Miss bright eyes has gone dim. (RIP Shirley Temple.)

RIP Shirley. :frowning:
One of the few fond memories with my ex wife was watching old Shirley Temple movies.

Oh, that’s sad. She was a remarkable person.

Very sad.

PS - I fixed the thread title.

A very talented kid.

What a life she led . . . especially becoming a “normal” adult, following such a spectacular child stardom. RIP, Shirley.

I honestly had no idea she was still with us. Very sad.

Sad news. She was a talented kid, and unlike many, grew up to live a pretty normal adulthood (ambassadorship aside).

I was on a job at the Prague embassy back in 1990, installing a new sub-floor in a conference room. I was bent over, sweating like mad, drilling holes and inserting screws, when a woman came into the room and walked over to introduce herself. It was Ambassador Black, of course. She was very personable and very short, and just chatted with us for a bit. It was a nice thing to do. I asked somebody else about her later, and they said that the only thing to avoid with her was talking about her movie past, as she considered herself long past that part of her life. Also, not to let her hear us cursing. Luckily, we had done neither in her presence.

She was a remarkable and precocious young actress and the darling of the Great Depression. Her movies are still very watchable. RIP, Madame Ambassador.

Oh, I am sorry to hear this :(. Even though I’m not a huge fan, she was such an icon, and she had such a remarkable life. RIP, indeed.

The Little Princess (1939) is an entrancing film, in Technicolor. Little Shirley, dressed all in black, every day slipping out to go search the hospitals for her missing father, all by herself!

There is a picture of her at age 16 in a fur coat, it may be on her Wikipedia page, and she is just STUNNING. Must have been around the time she married John Agar!

Wonderful child actress, wonderful life. RIP.

My mom is just about a year older than Shirley Temple and remembers being allowed to walk down to the movie theater by herself to see her movies when they came out. She says the price of admission was a quarter or a nickel, I can’t remember which.

Back in the early seventies, Temple was one of the first celebrity women to speak publicly about having breast cancer and prevention and treatment issues for it. Baby Take a Bow for advancing the cause of women’s health!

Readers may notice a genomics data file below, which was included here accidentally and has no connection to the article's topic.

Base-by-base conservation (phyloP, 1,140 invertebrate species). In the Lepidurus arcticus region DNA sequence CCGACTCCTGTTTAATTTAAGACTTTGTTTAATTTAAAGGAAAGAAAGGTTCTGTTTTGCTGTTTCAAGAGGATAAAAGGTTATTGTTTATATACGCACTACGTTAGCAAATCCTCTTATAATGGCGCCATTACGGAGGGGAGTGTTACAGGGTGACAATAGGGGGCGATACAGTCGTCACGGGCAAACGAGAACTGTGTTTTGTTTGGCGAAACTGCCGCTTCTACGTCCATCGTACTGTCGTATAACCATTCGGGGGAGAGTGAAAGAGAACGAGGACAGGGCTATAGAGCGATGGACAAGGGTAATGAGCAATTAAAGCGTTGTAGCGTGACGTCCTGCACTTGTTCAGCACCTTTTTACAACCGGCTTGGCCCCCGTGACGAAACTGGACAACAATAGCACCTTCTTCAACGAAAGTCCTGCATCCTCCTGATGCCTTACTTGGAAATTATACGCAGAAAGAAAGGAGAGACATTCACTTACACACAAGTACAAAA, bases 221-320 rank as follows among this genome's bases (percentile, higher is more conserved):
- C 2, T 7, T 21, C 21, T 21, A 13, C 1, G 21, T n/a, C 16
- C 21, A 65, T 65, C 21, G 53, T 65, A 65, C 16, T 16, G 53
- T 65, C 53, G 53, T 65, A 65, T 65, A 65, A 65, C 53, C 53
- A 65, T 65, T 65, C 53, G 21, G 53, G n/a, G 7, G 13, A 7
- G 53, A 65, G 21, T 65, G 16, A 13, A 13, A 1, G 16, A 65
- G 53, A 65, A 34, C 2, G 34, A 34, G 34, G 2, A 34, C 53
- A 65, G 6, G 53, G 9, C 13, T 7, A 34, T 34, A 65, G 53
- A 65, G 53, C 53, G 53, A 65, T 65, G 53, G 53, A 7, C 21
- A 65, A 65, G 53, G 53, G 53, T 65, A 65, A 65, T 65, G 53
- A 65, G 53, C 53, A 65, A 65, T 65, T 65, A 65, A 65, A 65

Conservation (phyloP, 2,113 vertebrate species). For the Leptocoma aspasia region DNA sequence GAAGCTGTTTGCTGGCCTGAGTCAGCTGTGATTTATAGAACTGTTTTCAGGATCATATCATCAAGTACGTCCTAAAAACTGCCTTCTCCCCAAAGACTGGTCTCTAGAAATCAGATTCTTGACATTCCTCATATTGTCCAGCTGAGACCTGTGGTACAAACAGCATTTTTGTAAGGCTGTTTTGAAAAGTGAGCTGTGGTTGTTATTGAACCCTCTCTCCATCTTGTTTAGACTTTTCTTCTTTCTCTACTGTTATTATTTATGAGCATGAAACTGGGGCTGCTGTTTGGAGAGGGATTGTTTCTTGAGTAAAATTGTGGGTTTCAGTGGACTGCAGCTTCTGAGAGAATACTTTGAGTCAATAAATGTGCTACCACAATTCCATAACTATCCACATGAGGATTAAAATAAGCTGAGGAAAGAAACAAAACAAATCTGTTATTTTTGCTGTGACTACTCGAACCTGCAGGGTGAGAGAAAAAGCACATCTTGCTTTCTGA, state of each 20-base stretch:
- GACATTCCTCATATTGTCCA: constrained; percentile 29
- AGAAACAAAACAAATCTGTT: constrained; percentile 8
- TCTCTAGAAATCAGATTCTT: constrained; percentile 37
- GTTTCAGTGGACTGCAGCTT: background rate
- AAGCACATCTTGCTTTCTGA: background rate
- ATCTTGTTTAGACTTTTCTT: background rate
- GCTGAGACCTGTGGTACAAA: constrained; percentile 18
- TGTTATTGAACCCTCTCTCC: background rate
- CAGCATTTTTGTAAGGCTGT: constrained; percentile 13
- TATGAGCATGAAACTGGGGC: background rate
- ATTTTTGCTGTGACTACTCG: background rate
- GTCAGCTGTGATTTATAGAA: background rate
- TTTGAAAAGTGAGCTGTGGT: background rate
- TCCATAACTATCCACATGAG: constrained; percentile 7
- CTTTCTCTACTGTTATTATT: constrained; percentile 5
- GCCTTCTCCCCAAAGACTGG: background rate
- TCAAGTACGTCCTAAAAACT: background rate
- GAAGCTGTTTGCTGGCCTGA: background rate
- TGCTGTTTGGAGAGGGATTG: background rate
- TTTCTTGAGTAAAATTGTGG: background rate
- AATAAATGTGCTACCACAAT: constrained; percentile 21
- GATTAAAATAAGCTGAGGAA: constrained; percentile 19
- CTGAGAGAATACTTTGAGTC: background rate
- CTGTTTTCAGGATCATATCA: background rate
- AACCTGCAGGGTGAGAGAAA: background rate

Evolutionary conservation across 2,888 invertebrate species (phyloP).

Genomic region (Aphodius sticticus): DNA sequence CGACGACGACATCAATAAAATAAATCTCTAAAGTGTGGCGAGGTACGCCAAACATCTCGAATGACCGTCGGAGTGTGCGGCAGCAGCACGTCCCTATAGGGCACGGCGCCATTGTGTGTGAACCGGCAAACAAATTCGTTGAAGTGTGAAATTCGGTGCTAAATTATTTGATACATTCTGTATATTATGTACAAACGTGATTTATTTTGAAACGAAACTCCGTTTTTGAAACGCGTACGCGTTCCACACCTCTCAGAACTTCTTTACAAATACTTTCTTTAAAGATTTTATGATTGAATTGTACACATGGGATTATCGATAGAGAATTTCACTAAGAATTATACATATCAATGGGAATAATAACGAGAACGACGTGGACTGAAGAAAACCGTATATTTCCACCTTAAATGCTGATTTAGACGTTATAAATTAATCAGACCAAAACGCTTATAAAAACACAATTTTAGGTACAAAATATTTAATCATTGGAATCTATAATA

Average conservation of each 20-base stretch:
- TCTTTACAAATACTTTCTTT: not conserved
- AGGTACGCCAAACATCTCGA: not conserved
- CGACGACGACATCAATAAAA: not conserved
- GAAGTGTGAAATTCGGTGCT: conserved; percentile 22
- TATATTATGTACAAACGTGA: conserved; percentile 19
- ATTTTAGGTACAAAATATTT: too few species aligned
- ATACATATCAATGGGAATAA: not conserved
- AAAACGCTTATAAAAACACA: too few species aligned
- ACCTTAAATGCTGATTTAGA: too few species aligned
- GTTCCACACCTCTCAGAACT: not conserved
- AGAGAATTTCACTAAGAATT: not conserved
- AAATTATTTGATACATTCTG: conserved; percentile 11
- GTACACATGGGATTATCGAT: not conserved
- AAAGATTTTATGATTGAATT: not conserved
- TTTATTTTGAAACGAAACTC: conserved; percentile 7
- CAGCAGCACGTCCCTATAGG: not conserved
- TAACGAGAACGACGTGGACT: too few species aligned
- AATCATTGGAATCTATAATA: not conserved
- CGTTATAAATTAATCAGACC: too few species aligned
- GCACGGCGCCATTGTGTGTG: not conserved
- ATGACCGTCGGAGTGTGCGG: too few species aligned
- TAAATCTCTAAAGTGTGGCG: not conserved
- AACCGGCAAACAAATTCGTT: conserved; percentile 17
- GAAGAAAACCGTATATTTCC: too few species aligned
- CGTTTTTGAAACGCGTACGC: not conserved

…speechless… :frowning:

Raise a toast to her memory!

A friend of mine always calls me Shirley Temple because I used to tap dance for him when I was little (plus also I have curly hair) after reading about her extraordinary life, I take it as a higher compliment that I ever have. RIP

I am way way way too young to have any say on her movies or life.

But we share a birthday and so I always felt my own little connection. It seems that of all the problems child stars have, and for all the problems celebrities themselves have, she was able to avoid it all.


One of the best things about Saturday morning when I was a kid was getting up and watching her movies on TV.

She reminds me of a man.

the Lollipop has crashed.

Oh my goo’ness!

I remember years ago an Academy Awards show with all the living winners of performance Oscars. (Shirley Temple had one for juvenile performance, which no longer exists.) They all sat together on stage and were introduced one by one. I don’t remember who was next to her, but after she was introduced, that actress got really excited and was talking to her like she was a big fan. It was sweet.

When I got married, I slept the night before with my hair in pincurls. After taking them out, I danced around the house singing, “On the Good Ship Lollipop”. My sister laughed, but her daughter didn’t have the faintest idea who Shirley Temple was. My sister promised to show her a Shirley Temple video when they got back home.

Taking the opposite tack, I came into this thread to suggest this is the perfect occasion to drink alcoholic versions of everything in her memory.